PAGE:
Are the strikes affecting you?

The CGT union claim that the strike has now affected all eight French oil refineries and equally, the government say that only around 20% of petrol stations are affected. But with motorists posting images on social media that clearly show more and more stations running dry, it seems that the 20% figure is conservative.

It's hard to get a handle on it down here in the south west where there's been no real disruption to date but I've got several friends who are literally stranded 'up north' and with calls for open ended metro strikes, a walk out at power plants tomorrow and air traffic control potentially getting involved, it's obviously going to affect more and more of us.

I'm (hopefully!) off to the UK next week to see my mum who has just come out of hospital. As James has a herniated disc, organising my departure has been akin to planning the invasion of a small country so I am determined that a few strikers won't stop me - I'll walk if neccessary! But joking aside, how is it where you are? Have your petrol stations run dry? Is it going to affect your travel plans?

More info of fuel stations affected, view the real-time map and download the app here

Plenty of petrol and diesel round here in Gironde according to FR3. Judging by our own observations this appears to be accurate.

absolutely nothing around me, everytime there is a delivery its gone fast, 20 euro limit which is fine as thats near enough a full tank on the bike, and no jerry cans.

my partner has been off work for a week and and has a fullish tank in the car so i can syphon some out of that for now, infact i am going to have to syphon my partners tank for the second time this week shortley to put enough fuel in the bike to get to work for the rest of the week. luckilly though, i drive past 3 petrol stations on my way to and from work so if there is fuel on my way home i can just pull into the queue and grab some.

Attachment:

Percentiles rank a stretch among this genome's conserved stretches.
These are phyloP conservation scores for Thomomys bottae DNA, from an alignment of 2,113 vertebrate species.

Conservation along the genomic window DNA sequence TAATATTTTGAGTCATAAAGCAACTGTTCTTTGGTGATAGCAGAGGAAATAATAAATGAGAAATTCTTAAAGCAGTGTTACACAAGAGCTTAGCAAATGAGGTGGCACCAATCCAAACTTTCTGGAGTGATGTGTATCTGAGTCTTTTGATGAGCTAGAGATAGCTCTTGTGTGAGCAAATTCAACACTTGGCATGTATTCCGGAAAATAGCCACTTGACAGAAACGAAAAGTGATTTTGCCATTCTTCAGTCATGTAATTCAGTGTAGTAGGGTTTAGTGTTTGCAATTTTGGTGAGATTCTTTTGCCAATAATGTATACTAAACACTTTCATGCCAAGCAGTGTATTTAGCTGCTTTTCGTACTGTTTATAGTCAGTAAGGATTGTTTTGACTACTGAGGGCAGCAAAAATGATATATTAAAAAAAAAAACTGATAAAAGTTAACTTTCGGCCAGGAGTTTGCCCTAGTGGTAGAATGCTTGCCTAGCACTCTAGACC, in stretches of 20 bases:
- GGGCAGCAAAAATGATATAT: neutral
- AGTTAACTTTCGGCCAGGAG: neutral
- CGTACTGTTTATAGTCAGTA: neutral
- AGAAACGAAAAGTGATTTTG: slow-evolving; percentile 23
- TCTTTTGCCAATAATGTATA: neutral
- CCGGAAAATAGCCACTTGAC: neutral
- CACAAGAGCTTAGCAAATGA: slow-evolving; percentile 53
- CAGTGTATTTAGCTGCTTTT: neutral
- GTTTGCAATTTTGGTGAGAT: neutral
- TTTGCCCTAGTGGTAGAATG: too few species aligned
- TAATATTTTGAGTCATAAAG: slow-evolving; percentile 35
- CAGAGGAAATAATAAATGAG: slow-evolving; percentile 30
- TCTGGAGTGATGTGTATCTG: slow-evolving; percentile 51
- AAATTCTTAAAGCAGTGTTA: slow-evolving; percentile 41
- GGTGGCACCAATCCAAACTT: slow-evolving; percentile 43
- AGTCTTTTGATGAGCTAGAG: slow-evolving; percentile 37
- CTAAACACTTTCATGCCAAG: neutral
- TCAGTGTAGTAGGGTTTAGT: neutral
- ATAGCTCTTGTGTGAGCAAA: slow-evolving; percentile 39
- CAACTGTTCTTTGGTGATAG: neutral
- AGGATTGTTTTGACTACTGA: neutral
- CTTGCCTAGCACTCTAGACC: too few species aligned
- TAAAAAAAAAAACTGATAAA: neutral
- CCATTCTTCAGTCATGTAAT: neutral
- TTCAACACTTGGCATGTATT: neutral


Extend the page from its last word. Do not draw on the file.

we have had to cancel a weekend at her brothers this weekend as we just can't risk burning fuel without the prospect of getting more.

shopping is being done at the local (carrefour) convenience store which is more expensive than town but again, we can easilly walk there.

i think if you take the 20% as a national figure you may well be acurate but around me its definatley nearer 80% and everytime one gets a delivery its drained within hours

but all this said, personally i think the inconveience is a very small price to pay to save workers rights being eroded and am in full support of the strikes. if i have to start cycling to work, so be it, yes it would take 6 times as long and i would be knackered at the end of it but i think you have to decide if you are willing to suffer some short term inconvenience to maintain your rights or if you want to pushed into working longer hours for less money with less security and worse conditions,

if i was to recieve a call to strike then i would be out there with them.

all petrol stations empty here in northern provence

The info is not accurate for central Brittany - we have a 20 litre limit everywhere and our 2 nearest stations are either out or out of some types (luckily I did get some deisel).

Very sparse here in the Vendee, limits on amounts and most of the big supermarket sites only getting the odd delivery and running out quite quickly, lots of smaller local garages not getting any.

Jura: Carrefour has long queues (for cheapest fuel in the area) and we filled up the main car on Saturday when visiting town.Friends had no problems on the autoroute when returning home via St Malo from here. We are driving to Alsace in a couple of weeks and then straight to England but hope it will be over by then. We have a petrol station/garage in our village which is unlikely to run dry. I'm more concerned about autoroute service stations.

I'm a bit fed up with hearing "our beloved leader" say that there are 90 days supply. Clearly he hasn't sat in a queue waiting for 20 litres. Hope they can sort this out quick.

Trouble is, everyone fills up to ensure they don't run out, so there may be 90 days' supply but most of it is in vehicles. Once tanks are full, but cars aren't going anywhere much, it is much harder for drivers who have to go further afield than the village school, because there's nothing left at the petrol stations. For this reason I hope they prioritise autoroutes when refilling stations. Otherwise there will be people camping out in Aires with empty tanks. Panic buying never helps in the long run, hence the 20€ limits.